- NBR - The National Bureau of Asian Research

Asia's Global Influence: How Is It Exercised? What Does It Mean?

A report from the 2010 Asia Policy Assembly


As we enter the second decade of the 21st century, the international landscape reflects the global influence of an empowered and developing Asia-Pacific. In the decades ahead, many of our country’s most critical overseas interests will be in Asia, entailing both challenges and opportunities. Accordingly, America must be better prepared to understand developments in the region, as they are crucial to our country’s economic vitality, national security, and environmental well-being, as well as our continued efforts to promote human liberty.

Asia requires greater attention in the policy community, and stronger bridges are necessary between the policy world and academe. The field of contemporary Asia Studies needs enhanced attention, both to boost its strength and to assemble its most capable minds to work on policy-relevant issues. To address these needs, the National Bureau of Asian Research (NBR) and the Woodrow Wilson International Center for Scholars have established the National Asia Research Program (NARP) to reinforce the importance of area studies for understanding critical Asia policy issues.

The inaugural Asia Policy Assembly convened June 17–18, 2010, in Washington, D.C. The event drew over 300 attendees; including preeminent scholars on Asia, leaders in industry and business, key policymakers, and university faculty and students.

As the signature event of the National Asia Research Program, the Asia Policy Assembly provides a forum for inquiry and debate among members of the academic, philanthropic, and policymaking communities as they confront policy challenges arising in Asia. The event also serves as a vehicle to disseminate the policy-relevant research findings of NARP Research Associates and Fellows.

At the Assembly, we also awarded the Scalapino Prize—honoring the legacy of Robert Scalapino, arguably the United States’ foremost scholar of Asia over the past 60 years—to David Lampton for his scholarship, service, and leadership in Asia Studies.

Alongside the Assembly, NBR and the Wilson Center hosted a private meeting of the NARP Presidents’ Council. At this meeting, representatives of U.S. universities and grantmaking foundations discussed ways to strengthen Asia Studies and to provide new generations of scholars with the expertise and tools necessary to effectively inform the policy process.

It is our hope that the National Asia Research Program will help to lay the foundation for a new century of informed policy and scholarship, so that those involved in the decisionmaking process can make the best possible choices when crafting policy, and through this, help build a safer, more prosperous, and sustainable world. We sincerely thank our partners, associates and fellows, friends, and colleagues for their support in helping us build such a tremendous program and realize a long-held dream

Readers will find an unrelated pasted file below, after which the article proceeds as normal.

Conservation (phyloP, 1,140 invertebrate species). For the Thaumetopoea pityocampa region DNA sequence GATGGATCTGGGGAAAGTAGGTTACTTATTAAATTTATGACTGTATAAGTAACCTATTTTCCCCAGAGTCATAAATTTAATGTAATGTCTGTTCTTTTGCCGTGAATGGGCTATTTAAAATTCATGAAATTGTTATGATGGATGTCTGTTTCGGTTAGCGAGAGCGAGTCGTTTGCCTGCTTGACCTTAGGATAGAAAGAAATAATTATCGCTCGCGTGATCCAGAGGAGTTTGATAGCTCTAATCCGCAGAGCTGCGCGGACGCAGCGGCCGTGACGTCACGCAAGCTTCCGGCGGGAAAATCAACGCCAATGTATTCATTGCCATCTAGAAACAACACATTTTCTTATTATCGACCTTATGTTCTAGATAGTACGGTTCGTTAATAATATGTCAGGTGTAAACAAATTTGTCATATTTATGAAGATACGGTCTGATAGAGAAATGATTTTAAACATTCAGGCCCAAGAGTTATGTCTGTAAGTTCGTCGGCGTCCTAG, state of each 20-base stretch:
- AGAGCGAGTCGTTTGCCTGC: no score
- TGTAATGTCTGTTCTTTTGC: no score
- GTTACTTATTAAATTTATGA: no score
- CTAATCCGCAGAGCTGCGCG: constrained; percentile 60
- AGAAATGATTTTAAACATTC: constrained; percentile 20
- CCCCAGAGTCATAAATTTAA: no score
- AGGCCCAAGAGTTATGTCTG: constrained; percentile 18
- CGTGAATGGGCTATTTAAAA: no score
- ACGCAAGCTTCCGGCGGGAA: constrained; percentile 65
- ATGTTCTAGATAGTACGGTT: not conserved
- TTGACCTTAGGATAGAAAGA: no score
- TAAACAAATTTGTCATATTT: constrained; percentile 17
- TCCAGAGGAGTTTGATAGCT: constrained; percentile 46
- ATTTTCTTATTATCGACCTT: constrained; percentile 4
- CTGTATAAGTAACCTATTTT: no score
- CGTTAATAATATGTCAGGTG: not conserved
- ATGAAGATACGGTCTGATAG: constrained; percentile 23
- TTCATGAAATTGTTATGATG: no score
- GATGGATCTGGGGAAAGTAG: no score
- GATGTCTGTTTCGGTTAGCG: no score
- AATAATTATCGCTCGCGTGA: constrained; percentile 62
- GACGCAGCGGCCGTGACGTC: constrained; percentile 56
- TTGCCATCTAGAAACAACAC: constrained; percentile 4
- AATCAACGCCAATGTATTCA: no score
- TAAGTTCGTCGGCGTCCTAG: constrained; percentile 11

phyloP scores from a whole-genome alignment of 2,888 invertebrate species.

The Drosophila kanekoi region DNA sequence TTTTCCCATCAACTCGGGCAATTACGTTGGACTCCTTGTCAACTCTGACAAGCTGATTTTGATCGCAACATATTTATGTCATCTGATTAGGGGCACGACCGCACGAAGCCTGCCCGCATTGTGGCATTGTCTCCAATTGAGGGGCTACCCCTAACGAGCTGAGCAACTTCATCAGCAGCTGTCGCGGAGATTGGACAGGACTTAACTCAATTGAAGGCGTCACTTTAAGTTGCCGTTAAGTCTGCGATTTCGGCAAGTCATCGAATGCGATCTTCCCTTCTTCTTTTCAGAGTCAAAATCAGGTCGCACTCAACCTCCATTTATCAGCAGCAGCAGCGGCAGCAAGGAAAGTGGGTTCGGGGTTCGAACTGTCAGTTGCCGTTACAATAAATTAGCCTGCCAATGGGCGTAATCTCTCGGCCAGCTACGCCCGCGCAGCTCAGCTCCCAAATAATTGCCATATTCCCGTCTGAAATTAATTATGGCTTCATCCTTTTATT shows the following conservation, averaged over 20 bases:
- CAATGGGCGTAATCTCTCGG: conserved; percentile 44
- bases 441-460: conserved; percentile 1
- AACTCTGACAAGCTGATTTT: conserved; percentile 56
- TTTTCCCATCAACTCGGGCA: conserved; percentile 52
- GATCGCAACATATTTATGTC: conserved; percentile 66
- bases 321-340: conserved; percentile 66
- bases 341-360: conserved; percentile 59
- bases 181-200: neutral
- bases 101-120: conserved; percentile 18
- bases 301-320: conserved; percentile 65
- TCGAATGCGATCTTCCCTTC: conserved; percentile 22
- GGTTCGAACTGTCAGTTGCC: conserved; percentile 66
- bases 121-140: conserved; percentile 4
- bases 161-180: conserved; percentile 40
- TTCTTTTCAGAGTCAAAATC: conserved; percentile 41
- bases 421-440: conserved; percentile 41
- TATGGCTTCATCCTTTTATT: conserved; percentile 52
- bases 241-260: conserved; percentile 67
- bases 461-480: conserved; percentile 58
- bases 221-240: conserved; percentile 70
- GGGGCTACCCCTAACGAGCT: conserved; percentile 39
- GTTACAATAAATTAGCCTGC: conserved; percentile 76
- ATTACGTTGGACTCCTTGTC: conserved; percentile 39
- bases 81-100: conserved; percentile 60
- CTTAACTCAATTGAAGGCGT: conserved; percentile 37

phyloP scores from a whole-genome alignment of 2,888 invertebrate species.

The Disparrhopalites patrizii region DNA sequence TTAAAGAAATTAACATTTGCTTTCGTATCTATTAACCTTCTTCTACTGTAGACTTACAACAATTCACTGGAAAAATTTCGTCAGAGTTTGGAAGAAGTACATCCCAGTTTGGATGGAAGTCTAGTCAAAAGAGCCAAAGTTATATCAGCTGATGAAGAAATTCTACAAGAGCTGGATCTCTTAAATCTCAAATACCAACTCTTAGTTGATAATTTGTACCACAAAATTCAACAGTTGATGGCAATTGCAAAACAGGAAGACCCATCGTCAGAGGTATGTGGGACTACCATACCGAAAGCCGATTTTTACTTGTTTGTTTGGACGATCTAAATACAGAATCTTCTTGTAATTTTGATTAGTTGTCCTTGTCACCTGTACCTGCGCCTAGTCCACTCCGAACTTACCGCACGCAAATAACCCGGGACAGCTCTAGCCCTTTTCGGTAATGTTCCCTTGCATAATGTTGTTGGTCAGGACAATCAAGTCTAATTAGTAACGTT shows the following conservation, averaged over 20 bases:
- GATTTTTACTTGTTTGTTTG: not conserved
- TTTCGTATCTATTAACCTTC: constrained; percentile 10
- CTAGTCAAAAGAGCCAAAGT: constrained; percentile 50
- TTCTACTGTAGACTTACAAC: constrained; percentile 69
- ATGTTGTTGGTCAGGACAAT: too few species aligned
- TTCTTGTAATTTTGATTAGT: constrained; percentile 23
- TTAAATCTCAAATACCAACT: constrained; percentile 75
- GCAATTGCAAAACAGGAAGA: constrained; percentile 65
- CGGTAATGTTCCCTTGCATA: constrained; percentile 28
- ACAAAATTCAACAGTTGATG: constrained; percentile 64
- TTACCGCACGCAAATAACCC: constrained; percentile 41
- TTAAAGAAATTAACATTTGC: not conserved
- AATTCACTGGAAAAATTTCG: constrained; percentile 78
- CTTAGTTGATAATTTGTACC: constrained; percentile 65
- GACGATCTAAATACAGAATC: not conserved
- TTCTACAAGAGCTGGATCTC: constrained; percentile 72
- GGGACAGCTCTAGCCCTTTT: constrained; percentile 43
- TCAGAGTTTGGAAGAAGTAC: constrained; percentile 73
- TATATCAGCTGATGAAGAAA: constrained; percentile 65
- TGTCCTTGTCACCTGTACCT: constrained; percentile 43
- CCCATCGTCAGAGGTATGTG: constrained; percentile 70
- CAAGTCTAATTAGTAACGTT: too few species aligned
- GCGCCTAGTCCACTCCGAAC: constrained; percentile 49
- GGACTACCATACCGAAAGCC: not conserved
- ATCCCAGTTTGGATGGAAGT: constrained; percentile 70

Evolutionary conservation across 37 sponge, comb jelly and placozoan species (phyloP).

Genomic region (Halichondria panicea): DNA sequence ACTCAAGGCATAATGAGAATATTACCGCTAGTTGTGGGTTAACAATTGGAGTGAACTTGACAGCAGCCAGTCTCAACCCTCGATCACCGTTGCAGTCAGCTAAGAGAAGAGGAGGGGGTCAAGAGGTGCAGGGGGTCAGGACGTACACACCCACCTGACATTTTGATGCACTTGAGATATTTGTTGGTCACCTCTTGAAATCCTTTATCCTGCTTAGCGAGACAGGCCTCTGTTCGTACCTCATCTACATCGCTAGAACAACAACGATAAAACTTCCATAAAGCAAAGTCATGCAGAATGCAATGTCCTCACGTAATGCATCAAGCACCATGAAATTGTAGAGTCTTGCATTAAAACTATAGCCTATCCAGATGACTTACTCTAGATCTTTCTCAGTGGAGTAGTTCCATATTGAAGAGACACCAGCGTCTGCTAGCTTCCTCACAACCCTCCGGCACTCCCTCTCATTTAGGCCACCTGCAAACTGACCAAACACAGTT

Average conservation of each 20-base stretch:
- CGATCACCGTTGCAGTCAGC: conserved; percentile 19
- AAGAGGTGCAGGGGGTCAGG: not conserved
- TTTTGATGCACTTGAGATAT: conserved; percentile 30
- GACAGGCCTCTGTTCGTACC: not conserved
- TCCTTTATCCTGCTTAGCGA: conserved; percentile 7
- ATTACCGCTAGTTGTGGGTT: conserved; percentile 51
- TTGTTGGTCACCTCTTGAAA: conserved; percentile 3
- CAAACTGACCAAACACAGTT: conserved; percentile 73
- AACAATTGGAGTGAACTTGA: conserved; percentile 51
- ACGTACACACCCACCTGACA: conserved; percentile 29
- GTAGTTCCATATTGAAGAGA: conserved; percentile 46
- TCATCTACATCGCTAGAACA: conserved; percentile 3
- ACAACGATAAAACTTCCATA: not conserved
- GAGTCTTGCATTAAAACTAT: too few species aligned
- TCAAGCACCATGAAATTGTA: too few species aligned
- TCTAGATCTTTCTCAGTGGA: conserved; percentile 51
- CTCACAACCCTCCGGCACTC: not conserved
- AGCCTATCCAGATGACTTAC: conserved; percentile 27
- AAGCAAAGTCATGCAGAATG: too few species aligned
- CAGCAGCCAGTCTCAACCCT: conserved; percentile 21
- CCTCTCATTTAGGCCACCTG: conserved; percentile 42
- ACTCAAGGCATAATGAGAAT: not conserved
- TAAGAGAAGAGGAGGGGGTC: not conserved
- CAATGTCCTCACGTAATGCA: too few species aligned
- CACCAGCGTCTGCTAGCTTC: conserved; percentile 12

Robert M. Hathaway,
Director, Asia Program
Woodrow Wilson International Center for Scholar

Richard J. Ellings,
The National Bureau of Asian Research


The Asia Policy Assembly involved many high-level U.S. policymakers as keynote speakers: Deputy Secretary of State James Steinberg, Congressman Norm Dicks, Senators Christopher “Kit” Bond and Jim Webb, and former Assistant Secretary of State Stanley Roth.

The speakers addressed the growing demand for Asia specialists and policy-relevant studies focused on Asia. Several acknowledged how academe can have a positive influence on foreign policy by providing a sense of perspective and long-term strategic thinking about the forces at play. Additionally, they emphasized the importance of recognizing the complexity of U.S. relations with Asia and the interconnection of seemingly distinct issues, a strength that the policymaking community can bring to academic discussions often artificially restricted by discipline.

In his opening remarks, Deputy Secretary of State James Steinberg addressed the pressing need for long-term thinking in government. “One of the things that I’ve learned over my years in government,” he said, “particularly in my path as a policy planner, is that you take your eye off these longer-term trends at your peril if you only focus on the challenges of the moment. [We must] prepare ourselves for the long term and to do the kind of thinking that’s necessary and, both at the Wilson Center and NBR, you’re doing just that.” Deputy Secretary Steinberg spoke about the complexities of U.S. relations with Asian countries and identified policy challenges and opportunities for the United States in Asia.

Congressman Norm Dicks also stressed the importance of learning about many complex dimensions of Asia in formulating effective policy toward the region, particularly when “national security should not be considered in isolation from many other facets of global relationships.”

Such a multifaceted view of Asia allows the policy community to broaden debate in academe that is often restricted by disciplinary divisions. Economists, political scientists, and historians are not often in regular contact about critical issues. Area studies programs, in contrast, attempt to transcend these disciplinary boundaries in an effort to fully understand the specifics of a particular region. But while area studies scholars are better positioned to directly inform and strengthen policy, they typically receive much less institutional support.

Senator Christopher “Kit” Bond spoke about the need for both long-term thinking and a nuanced perspective in his discussion of “smart power” in Southeast Asia. As Senator Bond described, “Smart power goes beyond military force and looks at economic development and diplomatic exchanges with hostile or neutral countries. It gives voice to those who live and work and know about Southeast Asia and shows the solid steps we can take to improve our understanding. We have to increase educational exchanges. We need to provide assistance. In the region there is a tremendous desire for greater economic ties and investment.”